The plane is slated to fly at Mach 1.7, or roughly twice as fast as today’s commercial jets. It will be able to fly from United’s hub in Newark, New Jersey, to London in just three-and-a-half hours. It could make the Newark to Frankfurt trip in four hours and San Francisco to Tokyo in just six hours.
Another lofty, but unproven, goal for Boom’s Overture: It plans to fly on 100% sustainable aviation fuel (SAF), which would allow it to be the first aircraft to begin with net-zero carbon flights.
“United continues on its trajectory to build a more innovative, sustainable airline and today’s advancements in technology are making it more viable for that to include supersonic planes,” said United CEO Scott Kirby.
But experts expressed doubts that there will ever be a way for commercial supersonic flights to make economic sense for airlines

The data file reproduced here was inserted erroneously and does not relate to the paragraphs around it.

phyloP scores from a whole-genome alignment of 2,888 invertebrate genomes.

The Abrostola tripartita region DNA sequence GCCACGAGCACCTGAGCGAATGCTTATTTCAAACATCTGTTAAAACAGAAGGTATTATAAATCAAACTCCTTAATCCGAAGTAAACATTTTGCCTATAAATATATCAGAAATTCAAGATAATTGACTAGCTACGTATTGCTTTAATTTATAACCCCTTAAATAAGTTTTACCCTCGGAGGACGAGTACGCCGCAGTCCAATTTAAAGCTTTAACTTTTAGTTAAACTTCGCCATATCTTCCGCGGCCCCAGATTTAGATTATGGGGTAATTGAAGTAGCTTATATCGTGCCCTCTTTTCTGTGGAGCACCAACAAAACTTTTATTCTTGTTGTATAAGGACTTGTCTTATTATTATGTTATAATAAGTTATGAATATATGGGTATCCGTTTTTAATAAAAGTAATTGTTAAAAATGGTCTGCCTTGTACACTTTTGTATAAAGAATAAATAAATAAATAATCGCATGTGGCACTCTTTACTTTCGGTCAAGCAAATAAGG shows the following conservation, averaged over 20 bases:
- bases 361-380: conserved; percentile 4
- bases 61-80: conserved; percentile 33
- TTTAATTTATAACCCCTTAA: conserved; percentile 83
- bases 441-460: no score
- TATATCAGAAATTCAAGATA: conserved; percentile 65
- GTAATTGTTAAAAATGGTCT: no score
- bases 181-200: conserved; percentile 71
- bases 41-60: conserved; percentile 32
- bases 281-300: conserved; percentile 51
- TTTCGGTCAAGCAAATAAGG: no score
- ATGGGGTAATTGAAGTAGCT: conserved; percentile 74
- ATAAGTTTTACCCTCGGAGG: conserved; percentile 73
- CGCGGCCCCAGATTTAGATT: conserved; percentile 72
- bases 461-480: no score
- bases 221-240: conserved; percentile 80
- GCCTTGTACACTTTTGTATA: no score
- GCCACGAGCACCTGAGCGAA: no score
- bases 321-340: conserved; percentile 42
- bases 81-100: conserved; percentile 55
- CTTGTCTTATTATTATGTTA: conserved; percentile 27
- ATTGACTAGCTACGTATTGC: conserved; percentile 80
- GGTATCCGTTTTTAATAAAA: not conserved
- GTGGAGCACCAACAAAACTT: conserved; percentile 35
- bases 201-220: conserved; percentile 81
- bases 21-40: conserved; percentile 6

“You need to find enough full-fare premium passengers to justify the aircraft. Good luck with that,” said Richard Aboulafia, aerospace analyst with the Teal Group.
“This is the best form of free advertising,” said Aboulafia. “It likely doesn’t cost anything. It’s gets them free publicity as a forward looking airline with, bizarrely, a concern about the environment.”
After the economic failure of the Concorde, both airlines and aircraft makers have generally concentrated on greater efficiency, not speed.
One of the leaders in that field, Aerion Supersonic, announced last month that it would shut down because of the difficult economics of making a supersonic business jet. Aboulafia thinks that that the case for developing a supersonic commercial jet is far more difficult than the case for a supersonic business jet.
“If Aerion can’t do it with a promising business case, who the hell can?” he said.